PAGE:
from February 26, 2014
So, I’m finally through. My greatest fears have come to light. For the past four years I have been terrified of the prospect of being thrown in a cage. Bad dreams, constant anxiety, and a lurking fear in the back of my head have been my masters and it’s great relief to finally begin my sentence. It was extremely empowering to politicize my case through my statement to the judge. The Canadian legal system has been trying to depoliticize the G20 cases by turning up the statistics. I feel as if I was able to resist their efforts, at least on a small level.
After my sentencing I was handcuffed and brought through the courthouse. The court officer arresting me took me to a door with a slit just for the eyes and then knocked, like a bouncer at a hip, exclusive club. We passed through a door which could well have been a membrane into another dimension. The walls suddenly became dirty, desks dilapidated and ceilings were falling apart. I was brought into a room, surrounded by three massive court officers where I stripped, squatted, spread my cheeks and coughed (humiliation and domination are the foundation of the prison system).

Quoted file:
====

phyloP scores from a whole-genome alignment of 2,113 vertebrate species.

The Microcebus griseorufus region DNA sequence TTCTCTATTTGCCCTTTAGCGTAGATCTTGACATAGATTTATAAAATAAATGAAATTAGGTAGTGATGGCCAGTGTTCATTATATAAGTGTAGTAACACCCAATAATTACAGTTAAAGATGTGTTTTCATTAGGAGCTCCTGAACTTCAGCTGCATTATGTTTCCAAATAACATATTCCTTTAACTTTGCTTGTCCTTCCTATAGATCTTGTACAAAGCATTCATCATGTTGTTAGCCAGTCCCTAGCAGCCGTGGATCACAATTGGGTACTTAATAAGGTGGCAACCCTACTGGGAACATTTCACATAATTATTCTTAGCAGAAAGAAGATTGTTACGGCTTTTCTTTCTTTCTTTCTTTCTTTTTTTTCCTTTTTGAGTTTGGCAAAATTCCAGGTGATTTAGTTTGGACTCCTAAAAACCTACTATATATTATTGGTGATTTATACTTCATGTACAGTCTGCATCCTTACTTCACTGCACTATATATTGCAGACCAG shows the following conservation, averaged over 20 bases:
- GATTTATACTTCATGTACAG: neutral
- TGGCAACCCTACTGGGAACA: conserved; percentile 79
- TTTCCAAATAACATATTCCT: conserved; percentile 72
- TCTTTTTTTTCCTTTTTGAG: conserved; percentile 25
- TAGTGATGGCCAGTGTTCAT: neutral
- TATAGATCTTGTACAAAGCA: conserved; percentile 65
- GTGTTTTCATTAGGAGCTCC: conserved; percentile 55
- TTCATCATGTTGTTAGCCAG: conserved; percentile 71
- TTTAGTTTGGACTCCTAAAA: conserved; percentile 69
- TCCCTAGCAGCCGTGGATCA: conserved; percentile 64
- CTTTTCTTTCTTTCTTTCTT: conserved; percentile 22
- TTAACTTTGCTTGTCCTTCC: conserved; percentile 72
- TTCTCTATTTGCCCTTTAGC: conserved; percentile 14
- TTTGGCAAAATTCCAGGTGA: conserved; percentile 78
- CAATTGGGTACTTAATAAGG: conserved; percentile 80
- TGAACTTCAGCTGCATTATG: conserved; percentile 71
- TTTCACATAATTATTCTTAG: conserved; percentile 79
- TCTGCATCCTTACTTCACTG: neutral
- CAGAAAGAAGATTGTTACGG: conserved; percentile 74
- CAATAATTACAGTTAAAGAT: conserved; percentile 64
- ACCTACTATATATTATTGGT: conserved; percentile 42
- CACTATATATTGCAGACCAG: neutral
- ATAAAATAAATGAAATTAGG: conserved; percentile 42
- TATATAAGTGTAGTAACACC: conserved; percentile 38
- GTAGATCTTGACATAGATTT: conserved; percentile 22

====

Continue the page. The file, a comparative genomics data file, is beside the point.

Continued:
The reaction to my case in the bullpen was interesting. People approached me to ask what I was in for. When I responded that I broke windows of police cars, I was treated to high-fives and even a hug. This was by far the best bullpen experience I had because I realized that – in this place – I was going to fit in. It was quite the opposite of the alienation I feel walking around the Upper East Side of Manhattan. We waited in the courthouse bullpen for about seven hours until we were brought to a paddy wagon and then transferred.
After processing I was brought to my range. On the ride over a few inmates struck a bit of fear into my heart by warning me that I might get picked on or have to fight someone. When I finally arrived in my cell, my cellmate, a forty-year-old Ukrainian father of two, showed me true kindness. He gave me extra sheets and blankets that he had collected and asked one of his friends for extra paper that I am now writing on. We spent the rest of the night discussing topics like Anarchism, the Russian revolution, the EU crisis, and the failure of the US war on drugs. It turns out he was a major student organizer for the movement for Ukrainian independence before the fall of the Soviet Union.
My first day could have been worse.
Written by Joel Bitar, an American activist serving a 20-month sentence in Canada for charges stemming from the 2010 Toronto G20 protests.